Step 8 12

Attach the rest of the squared timbers

A wooden box without a cover lies on a parquet floor.
Once you have completed this step, your plyometrics box should look like this from above and below.

You need: Cordless drill/driver, Standard screwdriver bit set, squared timbers, screws

To make your plyometrics box more stable, you should now also screw the four remaining squared timbers onto the remaining inner walls of the box. This will ensure that there is enough space for the two side boards that have not yet been attached.

Step 9 12

Attach the small side boards

Glue is being applied along the edge of a wooden board.
The cover and bottom board only need to be glued on.
A cover is being placed on a wooden box.
If your boards do not fit together precisely, you can use the sander to sand them down a little.

You need: wood glue, Two wooden boards

Next, attach the remaining small boards to the box. To do this, you just need to apply wood glue to the squared timbers and stick the boards to both sides. Allow the glue to dry.

Step 10 12

Trace the hole

A marking is being traced onto the cover of a wooden box using a plate.
You can use a round object like a plate to draw the measurement for the large hole on your wooden box.

You need: pencil, Runde Form (z.B. Teller oder Glas) oder Zirkel

If you want to use the box to store your gym gear as well, you will need to drill holes on both sides.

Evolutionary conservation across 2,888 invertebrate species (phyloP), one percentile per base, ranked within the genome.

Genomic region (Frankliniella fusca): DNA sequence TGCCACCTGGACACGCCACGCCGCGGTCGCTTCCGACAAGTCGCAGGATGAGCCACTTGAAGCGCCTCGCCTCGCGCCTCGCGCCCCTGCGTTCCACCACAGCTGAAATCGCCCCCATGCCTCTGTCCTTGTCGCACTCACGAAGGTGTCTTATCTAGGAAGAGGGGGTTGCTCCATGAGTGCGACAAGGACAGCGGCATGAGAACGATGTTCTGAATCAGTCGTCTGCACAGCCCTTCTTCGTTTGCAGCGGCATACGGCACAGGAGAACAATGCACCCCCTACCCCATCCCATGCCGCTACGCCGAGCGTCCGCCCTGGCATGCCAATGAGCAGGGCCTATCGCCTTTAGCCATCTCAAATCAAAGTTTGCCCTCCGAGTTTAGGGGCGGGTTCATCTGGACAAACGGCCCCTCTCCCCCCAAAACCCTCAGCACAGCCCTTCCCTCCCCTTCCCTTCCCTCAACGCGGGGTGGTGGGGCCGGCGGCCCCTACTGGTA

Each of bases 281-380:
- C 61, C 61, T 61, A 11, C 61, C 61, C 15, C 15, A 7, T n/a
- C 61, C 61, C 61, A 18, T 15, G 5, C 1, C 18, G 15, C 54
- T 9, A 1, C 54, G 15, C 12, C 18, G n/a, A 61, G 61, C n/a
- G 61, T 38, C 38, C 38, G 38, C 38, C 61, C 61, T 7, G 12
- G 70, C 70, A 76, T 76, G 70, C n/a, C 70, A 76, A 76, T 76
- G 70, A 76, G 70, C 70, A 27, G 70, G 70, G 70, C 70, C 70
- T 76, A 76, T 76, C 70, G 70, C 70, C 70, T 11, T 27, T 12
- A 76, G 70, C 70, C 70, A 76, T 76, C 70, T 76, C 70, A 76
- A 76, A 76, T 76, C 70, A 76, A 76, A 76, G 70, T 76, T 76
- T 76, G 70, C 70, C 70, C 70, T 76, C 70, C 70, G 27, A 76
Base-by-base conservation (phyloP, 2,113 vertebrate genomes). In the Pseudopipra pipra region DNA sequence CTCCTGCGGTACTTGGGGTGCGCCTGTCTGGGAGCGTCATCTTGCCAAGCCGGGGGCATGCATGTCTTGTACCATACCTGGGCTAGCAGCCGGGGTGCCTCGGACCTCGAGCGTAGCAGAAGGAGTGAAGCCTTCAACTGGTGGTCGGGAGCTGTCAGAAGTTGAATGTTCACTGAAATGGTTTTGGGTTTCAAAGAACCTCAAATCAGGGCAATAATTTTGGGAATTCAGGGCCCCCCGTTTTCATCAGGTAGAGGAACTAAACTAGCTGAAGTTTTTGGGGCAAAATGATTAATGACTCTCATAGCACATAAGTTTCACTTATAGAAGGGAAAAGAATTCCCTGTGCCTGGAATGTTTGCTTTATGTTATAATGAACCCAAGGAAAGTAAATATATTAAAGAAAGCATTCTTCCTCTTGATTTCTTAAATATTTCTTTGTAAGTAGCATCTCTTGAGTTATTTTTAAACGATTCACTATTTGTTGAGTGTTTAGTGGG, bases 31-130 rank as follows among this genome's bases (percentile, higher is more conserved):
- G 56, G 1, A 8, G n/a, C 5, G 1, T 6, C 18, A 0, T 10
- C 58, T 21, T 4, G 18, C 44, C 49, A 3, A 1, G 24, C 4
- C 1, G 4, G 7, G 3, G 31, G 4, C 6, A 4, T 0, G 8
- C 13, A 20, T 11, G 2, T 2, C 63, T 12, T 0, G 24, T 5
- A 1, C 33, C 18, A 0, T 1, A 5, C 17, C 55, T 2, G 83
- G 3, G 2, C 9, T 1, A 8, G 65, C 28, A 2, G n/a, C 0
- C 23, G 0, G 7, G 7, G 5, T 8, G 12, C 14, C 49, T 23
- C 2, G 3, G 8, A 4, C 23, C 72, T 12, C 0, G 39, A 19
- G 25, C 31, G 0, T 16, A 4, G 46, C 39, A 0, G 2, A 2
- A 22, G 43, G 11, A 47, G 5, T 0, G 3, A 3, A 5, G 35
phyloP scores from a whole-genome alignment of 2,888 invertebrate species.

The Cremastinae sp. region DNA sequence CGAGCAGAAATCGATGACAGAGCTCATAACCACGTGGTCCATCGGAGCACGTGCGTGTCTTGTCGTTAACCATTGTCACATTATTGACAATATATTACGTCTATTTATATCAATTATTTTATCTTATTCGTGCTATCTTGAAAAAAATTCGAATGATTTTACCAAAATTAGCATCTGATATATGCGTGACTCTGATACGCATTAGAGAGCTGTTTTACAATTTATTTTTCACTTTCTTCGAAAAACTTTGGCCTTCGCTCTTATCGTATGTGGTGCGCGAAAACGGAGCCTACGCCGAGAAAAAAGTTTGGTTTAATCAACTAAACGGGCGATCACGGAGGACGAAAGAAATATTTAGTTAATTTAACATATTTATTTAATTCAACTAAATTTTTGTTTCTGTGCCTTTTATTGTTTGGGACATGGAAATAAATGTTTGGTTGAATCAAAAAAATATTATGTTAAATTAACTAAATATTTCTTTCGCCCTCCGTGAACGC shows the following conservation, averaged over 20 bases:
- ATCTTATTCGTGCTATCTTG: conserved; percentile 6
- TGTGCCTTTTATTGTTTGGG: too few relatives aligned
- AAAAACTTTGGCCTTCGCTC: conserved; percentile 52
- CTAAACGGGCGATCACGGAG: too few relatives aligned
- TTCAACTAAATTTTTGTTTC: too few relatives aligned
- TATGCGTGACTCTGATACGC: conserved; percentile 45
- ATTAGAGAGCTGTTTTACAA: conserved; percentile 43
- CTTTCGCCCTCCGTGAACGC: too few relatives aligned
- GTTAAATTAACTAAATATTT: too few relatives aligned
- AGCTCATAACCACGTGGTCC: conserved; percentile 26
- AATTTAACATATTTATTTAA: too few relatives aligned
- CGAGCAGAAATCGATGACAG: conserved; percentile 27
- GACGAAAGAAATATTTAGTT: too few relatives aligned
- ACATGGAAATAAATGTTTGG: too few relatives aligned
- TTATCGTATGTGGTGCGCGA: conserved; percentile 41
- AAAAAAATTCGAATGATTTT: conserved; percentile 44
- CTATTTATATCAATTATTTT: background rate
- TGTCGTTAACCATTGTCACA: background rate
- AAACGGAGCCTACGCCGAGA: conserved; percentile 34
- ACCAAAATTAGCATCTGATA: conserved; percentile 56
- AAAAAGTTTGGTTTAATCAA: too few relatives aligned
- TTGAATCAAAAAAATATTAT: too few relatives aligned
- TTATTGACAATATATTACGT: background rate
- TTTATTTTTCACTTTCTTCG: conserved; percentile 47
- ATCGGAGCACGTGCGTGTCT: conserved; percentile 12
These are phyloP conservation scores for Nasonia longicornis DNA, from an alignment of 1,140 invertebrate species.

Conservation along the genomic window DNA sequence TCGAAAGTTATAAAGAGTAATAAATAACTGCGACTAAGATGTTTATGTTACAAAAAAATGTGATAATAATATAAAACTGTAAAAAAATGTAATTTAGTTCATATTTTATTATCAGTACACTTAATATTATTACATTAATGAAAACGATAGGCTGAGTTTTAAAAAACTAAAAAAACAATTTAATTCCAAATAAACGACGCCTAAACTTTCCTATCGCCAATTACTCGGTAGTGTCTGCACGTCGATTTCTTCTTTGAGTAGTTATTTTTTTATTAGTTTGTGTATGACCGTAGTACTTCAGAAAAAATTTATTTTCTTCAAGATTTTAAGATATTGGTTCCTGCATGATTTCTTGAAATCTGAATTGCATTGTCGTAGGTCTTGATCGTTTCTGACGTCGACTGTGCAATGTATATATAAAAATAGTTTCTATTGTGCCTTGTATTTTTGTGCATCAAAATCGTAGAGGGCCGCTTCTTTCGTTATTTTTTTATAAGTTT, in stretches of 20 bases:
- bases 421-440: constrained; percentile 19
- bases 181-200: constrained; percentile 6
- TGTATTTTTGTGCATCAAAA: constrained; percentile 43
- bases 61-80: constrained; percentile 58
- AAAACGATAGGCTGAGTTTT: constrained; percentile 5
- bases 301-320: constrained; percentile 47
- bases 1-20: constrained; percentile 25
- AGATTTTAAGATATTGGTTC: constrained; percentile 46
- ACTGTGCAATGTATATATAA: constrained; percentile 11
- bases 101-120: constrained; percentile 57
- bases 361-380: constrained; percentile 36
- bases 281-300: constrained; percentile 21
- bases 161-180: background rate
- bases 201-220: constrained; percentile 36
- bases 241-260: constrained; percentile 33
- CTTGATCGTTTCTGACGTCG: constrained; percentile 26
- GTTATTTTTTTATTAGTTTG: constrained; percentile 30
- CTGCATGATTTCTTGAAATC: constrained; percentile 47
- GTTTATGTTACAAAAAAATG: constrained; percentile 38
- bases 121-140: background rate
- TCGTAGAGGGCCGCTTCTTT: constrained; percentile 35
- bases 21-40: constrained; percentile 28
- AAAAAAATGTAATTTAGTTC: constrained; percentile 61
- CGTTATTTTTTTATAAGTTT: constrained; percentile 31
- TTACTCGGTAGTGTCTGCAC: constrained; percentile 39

You can decide how big you want the holes to be. We recommend 200 mm for the large one and 90 mm for the small one.

Use a round objects of the right sizes or a compass to trace the shapes for the holes. Position the holes in the centre.

Step 11 12

Saw the hole

A circle is drawn on the cover of a wooden box. A drill is being used to drill a hole on the line.
You will need to drill an entry hole before sawing.
A circle is being sawn out of the cover of a wooden box using a jigsaw.
The circle can be sawn out very easily using a jigsaw.

You need: Jigsaws, Jigsaw blade T 308 BOF, Cordless drill/driver, 5 piece-wooddrill-bit-set, work gloves, safety glasses, ear protectors

Before you can saw out the holes you have traced, you will need to drill a small hole at one point along the line.

You can now simply insert the jigsaw in the drill hole and saw out the circle.

Of course this step works the same way for both the top and the bottom holes.

Remember that you only have one shot at sawing the piece out correctly. Please saw carefully.

Step 12 12

Sand the hole

The inside of a hole in the cover of a wooden box is being sanded down using a sanding sponge.
Make sure to sand down the inside edges of the hole you have sawn.

You need: Multi-sander, Sanding sheet for multi-sander G120, Sanding sponge, safety glasses, ear protectors, face mask, wood oil

Always make sure to sand down the sawn holes again. Sanding sponges are perfect for this task.

It is usually a good idea to sand the entire box all over. You can also varnish your plyometrics box using wood oil. This will seal it, and can prevent sweat etc. from seeping into the wood.

Now it’s time to "Jump around, jump around. Get up, get up and get down!"